Friday, July 27, 2007

Getting Blogged at the BlogHer Conference

What do you stand for?

CHICAGO--Here at the BlogHer conference, one of the operative words is "brand." While policy-based and mainstream political media have been notoriously slow to welcome women into their commentary continuum*, the masterminds of corporate brands see the dollar potential of the greater female blogosphere -- the part that includes the self-described "mommy bloggers," make-up bloggers, sex bloggers, as well as feminist bloggers, political bloggers and business bloggers. If it's specific to women, there's money in it, since women make more day-to-day purchasing decisions than men. Among the sponsors of the BlogHer conference are General Motors, AOL, Butterball turkeys, Dove cosmetics, Google, Yahoo and Microsoft's Windows Live (a sort of social networking software package).

But the brands aren't just corporate. In fact, brands are people, too. Women, to be specific -- women bloggers, that is. And they packed to overflow what appeared to be the most popular opening break-out session: The Business of You: Self-branding and Self-promotion. Moderated by Penelope Trunk of The Brazen Careerist, who was joined by panelists Nina Burokas, a digital branding expert, and Stephanie Cockerl, entrepreneur of a successful Web-design site, the session was jammed with women who blog on everything from knitting to radical feminism (sometimes in the same blog).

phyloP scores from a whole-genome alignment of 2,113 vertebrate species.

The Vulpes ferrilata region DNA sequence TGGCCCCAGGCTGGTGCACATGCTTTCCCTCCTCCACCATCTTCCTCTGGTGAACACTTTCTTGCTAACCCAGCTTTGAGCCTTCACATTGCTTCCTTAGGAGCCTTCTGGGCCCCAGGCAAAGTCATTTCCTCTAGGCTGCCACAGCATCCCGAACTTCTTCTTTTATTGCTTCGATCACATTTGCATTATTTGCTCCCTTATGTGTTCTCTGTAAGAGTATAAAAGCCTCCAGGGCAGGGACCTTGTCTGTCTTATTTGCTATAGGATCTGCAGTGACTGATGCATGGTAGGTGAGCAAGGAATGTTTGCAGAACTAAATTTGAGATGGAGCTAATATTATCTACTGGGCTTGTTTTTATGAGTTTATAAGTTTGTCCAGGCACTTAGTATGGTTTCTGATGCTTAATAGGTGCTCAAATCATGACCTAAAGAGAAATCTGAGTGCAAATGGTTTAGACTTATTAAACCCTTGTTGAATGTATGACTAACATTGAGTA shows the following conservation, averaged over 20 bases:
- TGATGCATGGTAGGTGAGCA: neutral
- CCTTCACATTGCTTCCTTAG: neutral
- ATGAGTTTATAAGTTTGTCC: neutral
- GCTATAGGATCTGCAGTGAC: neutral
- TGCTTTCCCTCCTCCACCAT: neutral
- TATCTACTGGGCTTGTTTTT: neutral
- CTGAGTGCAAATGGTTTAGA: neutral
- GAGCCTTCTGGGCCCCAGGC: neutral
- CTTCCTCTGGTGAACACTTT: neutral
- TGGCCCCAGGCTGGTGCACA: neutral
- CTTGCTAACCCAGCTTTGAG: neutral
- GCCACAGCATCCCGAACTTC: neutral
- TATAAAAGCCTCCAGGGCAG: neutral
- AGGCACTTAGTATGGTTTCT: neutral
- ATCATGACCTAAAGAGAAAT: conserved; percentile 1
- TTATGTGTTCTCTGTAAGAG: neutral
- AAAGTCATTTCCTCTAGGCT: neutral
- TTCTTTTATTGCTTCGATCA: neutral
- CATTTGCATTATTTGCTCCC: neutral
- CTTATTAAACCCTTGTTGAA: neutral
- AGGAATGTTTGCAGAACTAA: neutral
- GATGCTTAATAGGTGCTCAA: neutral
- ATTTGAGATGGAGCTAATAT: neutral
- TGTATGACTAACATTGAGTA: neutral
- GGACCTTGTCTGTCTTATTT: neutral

Penelope Trunk let on that, when she first started blogging, she tried to maintain separate identities -- one for the name she was given at birth, and one for the self-created character, Penelope Trunk. "Penelope Trunk was more the person I wanted to be," she explained. As time went on, she found she couldn't really keep the two identities separate, so, "I ditched my [given] name and became Penelope Trunk."

As for posting about knitting and politics in the blog, Nina Burokas contended that it's not really a good idea. Well, actually, she said, don't do it. "You can't blog about politics and knitting" and have a successful blog, she said. (We at the National Women's Editorial Forum politely ask, as you make your choice: "May we suggest politics?") Try telling that to the women in the category who describe themselves as "junk-drawer" bloggers.

Stephanie Cockerl perhaps put it most succinctly. She asked: "What do you stand for?"

--Adele M. Stan

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